|Close up of the head of S. methanicola|
Desbruyères & Toulmond, 1998
Sirsoe methanicola is a species of polychaete worm that inhabits methane clathrate deposits in the ocean floor. The worms colonize the methane ice and appear to survive by gleaning bacteria, which in turn metabolize the clathrate.
In 1997, Charles Fisher, professor of biology at Pennsylvania State University, discovered the worm living on mounds of methane ice at a depth of half a mile (~800 m) on the ocean floor in the Gulf of Mexico. Fisher reported that experiments with live specimens showed that mature worms could survive in an anoxic environment for up to 96 hours. The experiments also showed that the larvae were dispersed by currents, and died after 20 days if they did not find a place to feed.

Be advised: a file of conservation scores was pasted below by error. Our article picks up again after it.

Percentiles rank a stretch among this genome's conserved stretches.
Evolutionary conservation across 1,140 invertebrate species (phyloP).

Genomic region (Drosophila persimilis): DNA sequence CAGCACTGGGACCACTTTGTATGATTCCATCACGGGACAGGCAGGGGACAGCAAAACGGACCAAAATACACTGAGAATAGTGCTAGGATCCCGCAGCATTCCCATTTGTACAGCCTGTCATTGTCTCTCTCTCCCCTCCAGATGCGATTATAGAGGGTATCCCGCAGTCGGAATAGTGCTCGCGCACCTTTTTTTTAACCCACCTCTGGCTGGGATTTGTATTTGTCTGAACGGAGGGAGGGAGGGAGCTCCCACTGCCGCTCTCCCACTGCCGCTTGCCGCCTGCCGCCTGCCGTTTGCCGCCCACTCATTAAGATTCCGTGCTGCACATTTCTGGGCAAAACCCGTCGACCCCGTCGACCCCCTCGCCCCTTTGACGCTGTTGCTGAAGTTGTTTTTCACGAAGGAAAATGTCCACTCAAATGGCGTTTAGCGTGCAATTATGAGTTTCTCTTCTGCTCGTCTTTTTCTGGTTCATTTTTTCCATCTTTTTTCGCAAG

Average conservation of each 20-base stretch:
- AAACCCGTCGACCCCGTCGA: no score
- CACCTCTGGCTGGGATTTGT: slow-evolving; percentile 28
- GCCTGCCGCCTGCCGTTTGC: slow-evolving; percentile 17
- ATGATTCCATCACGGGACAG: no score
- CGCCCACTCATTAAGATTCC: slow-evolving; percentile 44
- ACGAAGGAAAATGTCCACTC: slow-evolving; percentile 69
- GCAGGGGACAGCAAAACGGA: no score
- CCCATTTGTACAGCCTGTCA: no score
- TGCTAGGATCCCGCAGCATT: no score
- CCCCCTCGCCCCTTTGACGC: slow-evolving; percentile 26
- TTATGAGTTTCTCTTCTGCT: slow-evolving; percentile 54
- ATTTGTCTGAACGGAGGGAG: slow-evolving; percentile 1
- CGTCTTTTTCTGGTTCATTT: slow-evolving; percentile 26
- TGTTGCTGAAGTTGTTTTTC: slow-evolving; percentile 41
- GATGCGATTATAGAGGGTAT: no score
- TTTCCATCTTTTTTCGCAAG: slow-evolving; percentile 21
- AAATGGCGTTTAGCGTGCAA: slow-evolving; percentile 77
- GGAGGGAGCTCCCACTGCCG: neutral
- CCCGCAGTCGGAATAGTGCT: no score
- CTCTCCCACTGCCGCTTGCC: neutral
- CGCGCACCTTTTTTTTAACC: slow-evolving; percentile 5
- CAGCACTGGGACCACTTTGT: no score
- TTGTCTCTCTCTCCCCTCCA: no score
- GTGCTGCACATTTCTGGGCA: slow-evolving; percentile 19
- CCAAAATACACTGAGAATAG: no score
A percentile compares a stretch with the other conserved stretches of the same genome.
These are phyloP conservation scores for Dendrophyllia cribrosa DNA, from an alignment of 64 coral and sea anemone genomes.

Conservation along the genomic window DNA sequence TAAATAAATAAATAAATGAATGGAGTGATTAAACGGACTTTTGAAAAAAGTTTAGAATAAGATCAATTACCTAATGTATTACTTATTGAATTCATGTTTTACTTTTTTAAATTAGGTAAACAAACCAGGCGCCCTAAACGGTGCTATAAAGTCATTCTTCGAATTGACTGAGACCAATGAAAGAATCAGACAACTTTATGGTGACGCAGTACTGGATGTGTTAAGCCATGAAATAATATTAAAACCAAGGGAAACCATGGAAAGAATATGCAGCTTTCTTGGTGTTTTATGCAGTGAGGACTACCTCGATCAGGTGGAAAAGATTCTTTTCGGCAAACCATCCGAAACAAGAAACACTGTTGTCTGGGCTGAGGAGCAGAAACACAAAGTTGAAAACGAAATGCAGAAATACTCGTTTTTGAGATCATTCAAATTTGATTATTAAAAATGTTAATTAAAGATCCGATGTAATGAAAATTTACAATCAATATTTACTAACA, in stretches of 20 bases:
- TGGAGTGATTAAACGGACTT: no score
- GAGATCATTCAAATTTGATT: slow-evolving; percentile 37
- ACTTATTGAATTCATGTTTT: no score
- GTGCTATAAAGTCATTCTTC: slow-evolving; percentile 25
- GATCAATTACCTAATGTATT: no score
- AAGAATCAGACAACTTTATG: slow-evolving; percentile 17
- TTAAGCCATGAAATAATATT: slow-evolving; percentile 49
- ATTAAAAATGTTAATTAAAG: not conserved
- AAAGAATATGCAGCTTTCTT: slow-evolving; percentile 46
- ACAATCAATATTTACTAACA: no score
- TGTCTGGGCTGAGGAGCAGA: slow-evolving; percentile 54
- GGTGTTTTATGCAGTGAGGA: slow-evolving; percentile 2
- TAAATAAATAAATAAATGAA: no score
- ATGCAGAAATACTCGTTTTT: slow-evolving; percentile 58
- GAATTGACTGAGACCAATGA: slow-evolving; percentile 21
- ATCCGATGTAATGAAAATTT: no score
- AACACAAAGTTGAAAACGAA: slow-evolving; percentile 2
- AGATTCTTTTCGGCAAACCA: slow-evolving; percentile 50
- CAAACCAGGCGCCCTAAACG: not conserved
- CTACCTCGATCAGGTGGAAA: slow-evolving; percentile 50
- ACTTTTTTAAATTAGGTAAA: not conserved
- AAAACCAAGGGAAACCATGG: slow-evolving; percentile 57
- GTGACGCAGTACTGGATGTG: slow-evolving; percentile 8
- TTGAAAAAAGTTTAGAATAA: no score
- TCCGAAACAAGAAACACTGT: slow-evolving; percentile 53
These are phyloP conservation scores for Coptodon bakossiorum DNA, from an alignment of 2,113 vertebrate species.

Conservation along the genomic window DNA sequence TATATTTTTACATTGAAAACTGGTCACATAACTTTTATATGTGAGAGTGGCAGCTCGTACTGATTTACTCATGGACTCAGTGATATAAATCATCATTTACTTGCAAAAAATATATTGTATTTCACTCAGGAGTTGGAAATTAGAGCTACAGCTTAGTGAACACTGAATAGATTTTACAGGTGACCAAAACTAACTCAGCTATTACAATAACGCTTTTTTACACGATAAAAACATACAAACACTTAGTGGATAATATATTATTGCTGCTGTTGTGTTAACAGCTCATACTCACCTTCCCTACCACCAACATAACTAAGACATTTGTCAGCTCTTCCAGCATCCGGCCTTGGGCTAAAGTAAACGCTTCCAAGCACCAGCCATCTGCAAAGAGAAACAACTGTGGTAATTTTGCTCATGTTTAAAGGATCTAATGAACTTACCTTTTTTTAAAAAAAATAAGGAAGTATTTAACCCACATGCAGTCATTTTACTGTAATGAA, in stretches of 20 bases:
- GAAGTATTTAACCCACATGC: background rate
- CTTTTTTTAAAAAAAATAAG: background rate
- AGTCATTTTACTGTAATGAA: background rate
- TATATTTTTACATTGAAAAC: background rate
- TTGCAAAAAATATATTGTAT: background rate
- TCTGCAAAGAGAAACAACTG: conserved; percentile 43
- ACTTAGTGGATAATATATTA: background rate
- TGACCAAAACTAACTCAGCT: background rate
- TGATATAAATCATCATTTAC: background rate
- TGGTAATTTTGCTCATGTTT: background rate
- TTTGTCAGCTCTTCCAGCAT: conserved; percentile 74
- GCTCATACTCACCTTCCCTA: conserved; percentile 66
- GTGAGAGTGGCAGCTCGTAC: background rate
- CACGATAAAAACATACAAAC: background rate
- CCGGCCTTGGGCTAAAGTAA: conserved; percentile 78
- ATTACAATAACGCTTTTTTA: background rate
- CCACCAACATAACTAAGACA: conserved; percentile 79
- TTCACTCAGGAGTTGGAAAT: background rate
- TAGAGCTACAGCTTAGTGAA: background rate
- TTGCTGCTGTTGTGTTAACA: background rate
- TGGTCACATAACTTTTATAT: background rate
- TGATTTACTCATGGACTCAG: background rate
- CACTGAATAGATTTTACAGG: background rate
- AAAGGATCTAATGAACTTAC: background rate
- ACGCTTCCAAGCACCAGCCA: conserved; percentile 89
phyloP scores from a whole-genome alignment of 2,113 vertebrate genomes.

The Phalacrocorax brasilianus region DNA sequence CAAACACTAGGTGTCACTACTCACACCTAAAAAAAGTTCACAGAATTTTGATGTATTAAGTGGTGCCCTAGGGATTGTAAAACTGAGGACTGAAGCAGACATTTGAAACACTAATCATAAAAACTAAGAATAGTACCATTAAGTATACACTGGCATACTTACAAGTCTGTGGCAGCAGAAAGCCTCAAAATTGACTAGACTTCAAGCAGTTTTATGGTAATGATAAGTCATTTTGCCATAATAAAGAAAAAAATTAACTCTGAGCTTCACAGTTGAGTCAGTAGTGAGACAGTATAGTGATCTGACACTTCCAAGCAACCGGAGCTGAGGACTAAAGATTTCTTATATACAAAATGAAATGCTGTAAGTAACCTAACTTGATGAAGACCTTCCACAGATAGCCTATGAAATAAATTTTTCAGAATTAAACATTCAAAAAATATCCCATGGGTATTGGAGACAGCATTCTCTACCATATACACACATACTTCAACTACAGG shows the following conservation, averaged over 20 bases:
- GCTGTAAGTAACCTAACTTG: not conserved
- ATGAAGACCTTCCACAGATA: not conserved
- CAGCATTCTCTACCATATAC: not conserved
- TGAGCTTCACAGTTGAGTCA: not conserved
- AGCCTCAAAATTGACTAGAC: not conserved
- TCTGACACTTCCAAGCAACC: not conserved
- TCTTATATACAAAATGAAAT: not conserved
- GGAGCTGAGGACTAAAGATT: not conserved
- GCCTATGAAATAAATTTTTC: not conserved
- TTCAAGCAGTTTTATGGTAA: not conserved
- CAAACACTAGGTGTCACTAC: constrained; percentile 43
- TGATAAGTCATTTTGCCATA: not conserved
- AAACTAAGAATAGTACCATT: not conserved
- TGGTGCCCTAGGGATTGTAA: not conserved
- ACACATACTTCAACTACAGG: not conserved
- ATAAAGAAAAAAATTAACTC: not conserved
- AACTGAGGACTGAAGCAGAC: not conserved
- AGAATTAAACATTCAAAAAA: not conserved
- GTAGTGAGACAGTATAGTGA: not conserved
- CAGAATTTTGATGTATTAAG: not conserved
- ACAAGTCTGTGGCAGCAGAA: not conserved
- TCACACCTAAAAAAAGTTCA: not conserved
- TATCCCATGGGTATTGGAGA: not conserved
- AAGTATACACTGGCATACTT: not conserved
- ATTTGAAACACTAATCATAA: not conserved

- "Sirsoe methanicola". Species. GBIF. Retrieved 11 March 2021.
- C. R. Fisher; I.'R. MacDonald; R. Sassen; C. M. Young; S. A. Macko; S. Hourdez; R. S. Carney; S. Joye; E. McMullin (2000). "Methane ice worms: Hesiocaeca methanicola colonizing fossil fuel reserves" (PDF). Naturwissenschaften. 87 (4): 184–187. Bibcode:2000NW.....87..184F. doi:10.1007/s001140050700. PMID 10840806. S2CID 24068068. Archived from the original (PDF) on 2006-02-20.
- Dane Konop (July 29, 1997). "Scientists discover methane ice worms on Gulf of Mexico sea floor". National Oceanic and Atmospheric Administration. Archived from the original on June 9, 2010. Retrieved January 22, 2010.
- David Pacchioli (May 4, 2001). "Redefining "Life as We Know it"". SpaceRef.com.